Gamegenic has recently released the Crystal Twister, a premium acrylic dice tower. After releasing a range of card sleeves and a selection of Catan products last year, Gamegenic has turned their attention to rolling dice! The product comes unassembled, and claims to be built in 30 minutes, glue free and offer a “special and captivating dice-rolling experience”. However, is this a way to upgrade the experience of any game that features dice? Let’s find out.
The Crystal Twister is an acrylic dice tower, sat on a HDF base. Dropping your dice in the top they tumble down the stairs of the tower, roll out of the bottom and settle in the small dice tray area at the base. Falling down the tower you can hear the dice hitting each stair, as they rotate under the weight of the dice, letting them fall downwards to the next. Most dice towers have the clickety clack of the dice tumbling down the tower though.
What sets the Crystal Twister apart from most is, as the name suggests, the crystal-clear acrylic material, which the tower and even the walls of the dice tray section are made of. Being able to see the dice tumbling as you pray for a natural 20 during a D&D session almost adds to the tension as the result of the die is out of your hands, and then there is something special about throwing in a bunch of dice when playing Sagrada, Roll Player or any roll and write title – seeing them all tumble to the bottom.
As the stairs tip and rotate on an axis to let the dice fall it’s great to see that the Crystal Twister is fine with light plastic acrylic dice or heavy metal ones, with the latter falling through at a faster speed. Frustratingly, d4’s (at least the pyramid shaped ones) do occasionally get stuck on their way down. Tumbling down the Crystal Tower alongside other dice negates much of this issue – else you just have to give it a little shake to get the die to roll out onto the dice tray base. This has been the only problematic dice shape I have tested, with the rest of the regular d6-d20 set working perfectly.
Claiming that the Crystal Twister Dice Tower can be built in 30 minutes without glue is partially true. The design means that it slots together, and more importantly stays together solidly without glue. When building the tower felt a tad wobbly, though this changes when the second ring is added giving stability. There are rubber bands included to help keep it together when building before that second ring is added, and an interesting Crocodile like tool to make the job less fiddly.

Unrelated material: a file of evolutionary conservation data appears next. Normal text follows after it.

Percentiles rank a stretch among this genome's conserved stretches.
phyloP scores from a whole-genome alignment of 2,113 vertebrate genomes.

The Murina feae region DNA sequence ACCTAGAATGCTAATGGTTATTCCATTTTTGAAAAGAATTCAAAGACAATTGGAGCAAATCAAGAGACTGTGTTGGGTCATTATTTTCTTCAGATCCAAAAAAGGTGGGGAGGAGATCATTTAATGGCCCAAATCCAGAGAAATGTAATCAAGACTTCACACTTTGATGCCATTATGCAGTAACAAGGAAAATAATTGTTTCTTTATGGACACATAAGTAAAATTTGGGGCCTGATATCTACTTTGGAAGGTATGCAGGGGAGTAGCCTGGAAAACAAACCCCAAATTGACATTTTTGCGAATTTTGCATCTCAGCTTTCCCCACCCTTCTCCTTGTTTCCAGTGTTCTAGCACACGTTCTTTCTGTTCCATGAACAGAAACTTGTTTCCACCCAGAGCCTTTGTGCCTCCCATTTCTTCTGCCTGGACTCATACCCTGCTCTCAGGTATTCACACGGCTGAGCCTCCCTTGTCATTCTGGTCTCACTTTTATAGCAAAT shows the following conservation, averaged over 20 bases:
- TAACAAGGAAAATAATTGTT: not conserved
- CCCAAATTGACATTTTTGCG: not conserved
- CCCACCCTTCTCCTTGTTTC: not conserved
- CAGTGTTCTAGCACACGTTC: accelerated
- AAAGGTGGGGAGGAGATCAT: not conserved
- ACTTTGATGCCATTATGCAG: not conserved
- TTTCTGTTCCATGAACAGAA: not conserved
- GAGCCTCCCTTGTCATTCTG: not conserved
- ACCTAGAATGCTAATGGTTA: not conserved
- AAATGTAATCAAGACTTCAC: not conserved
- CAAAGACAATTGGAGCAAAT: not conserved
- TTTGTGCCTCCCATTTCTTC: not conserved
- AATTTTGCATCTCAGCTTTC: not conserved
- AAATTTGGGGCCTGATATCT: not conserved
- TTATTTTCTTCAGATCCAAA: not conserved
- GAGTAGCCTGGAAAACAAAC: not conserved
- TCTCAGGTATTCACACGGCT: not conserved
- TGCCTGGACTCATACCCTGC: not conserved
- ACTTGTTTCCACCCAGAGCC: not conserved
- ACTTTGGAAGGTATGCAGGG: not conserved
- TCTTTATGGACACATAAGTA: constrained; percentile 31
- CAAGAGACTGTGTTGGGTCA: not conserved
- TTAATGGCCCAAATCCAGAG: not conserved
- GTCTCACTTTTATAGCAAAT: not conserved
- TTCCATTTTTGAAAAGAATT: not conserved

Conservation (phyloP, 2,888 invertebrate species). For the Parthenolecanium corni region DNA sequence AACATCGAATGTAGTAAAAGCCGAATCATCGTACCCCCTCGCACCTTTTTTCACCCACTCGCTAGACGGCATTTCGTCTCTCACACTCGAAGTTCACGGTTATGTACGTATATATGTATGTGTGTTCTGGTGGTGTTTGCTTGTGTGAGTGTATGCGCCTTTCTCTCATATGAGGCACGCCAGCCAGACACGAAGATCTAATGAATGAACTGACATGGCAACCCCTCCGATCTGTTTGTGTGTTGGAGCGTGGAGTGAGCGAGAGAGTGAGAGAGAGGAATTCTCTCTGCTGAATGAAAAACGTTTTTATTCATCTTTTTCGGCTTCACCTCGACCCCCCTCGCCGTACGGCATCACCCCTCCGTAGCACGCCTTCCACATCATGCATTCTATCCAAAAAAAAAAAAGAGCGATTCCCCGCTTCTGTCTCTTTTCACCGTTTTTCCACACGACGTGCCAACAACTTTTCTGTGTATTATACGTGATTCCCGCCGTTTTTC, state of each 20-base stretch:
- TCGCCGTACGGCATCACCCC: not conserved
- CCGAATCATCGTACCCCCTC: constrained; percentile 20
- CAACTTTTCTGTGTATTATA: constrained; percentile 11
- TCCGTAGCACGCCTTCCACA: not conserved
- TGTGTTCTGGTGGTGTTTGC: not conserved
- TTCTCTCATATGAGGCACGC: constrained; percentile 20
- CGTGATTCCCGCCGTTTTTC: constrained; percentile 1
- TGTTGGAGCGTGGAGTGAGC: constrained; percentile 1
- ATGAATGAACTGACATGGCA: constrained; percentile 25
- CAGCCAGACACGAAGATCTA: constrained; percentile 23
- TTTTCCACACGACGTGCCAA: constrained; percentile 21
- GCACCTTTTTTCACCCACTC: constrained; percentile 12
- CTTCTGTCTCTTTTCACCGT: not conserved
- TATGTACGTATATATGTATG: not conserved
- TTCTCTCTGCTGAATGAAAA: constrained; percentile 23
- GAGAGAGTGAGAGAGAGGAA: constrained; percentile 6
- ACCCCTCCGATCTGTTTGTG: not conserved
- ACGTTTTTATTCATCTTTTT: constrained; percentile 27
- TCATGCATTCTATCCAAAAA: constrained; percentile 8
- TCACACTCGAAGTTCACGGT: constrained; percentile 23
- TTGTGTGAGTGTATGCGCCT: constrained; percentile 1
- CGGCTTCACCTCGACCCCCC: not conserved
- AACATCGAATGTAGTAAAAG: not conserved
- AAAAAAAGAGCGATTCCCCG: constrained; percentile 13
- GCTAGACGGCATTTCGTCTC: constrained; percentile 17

The time factor however is certainly on the short side. There’s no doubt it could be built within 30 minutes, perhaps less, if the components were ready. Removing them from the acrylic punchboards is no problem at all. Conversely, peeling the protective film off of each and every piece, even with nails, was a real effort. Removing the film is a must as the acrylic pieces are almost foggy with the film, and the crystal clear look of the end result is very much worth the time spent.
Dice towers are a gaming accessory that no one really needs but a lot of people want. Hearing the dice tumble down a dice tower is a satisfying noise. Seeing them in the Crystal Twister really is a captivating thing to watch. Dropping colourful dice down and watching them bounce down the stairs, hearing them, it’s easy to forget you might care about the results. At the same time if that roll is super important you can watch it every stair (step) of the way. It was certainly longer than 30 minutes to build but once built the Crystal Twister is a solid dice tower – though you can if you want to disassemble it. It’s unlikely that you will though, it’ll sit proudly on your gaming shelf, looking great alongside your games, and be brought out at every opportunity!
(Editor’s Note: The Crystal Twister was provided to us by Asmodee for the review. The dice tower is currently available from local board game stores! Find your local store here.)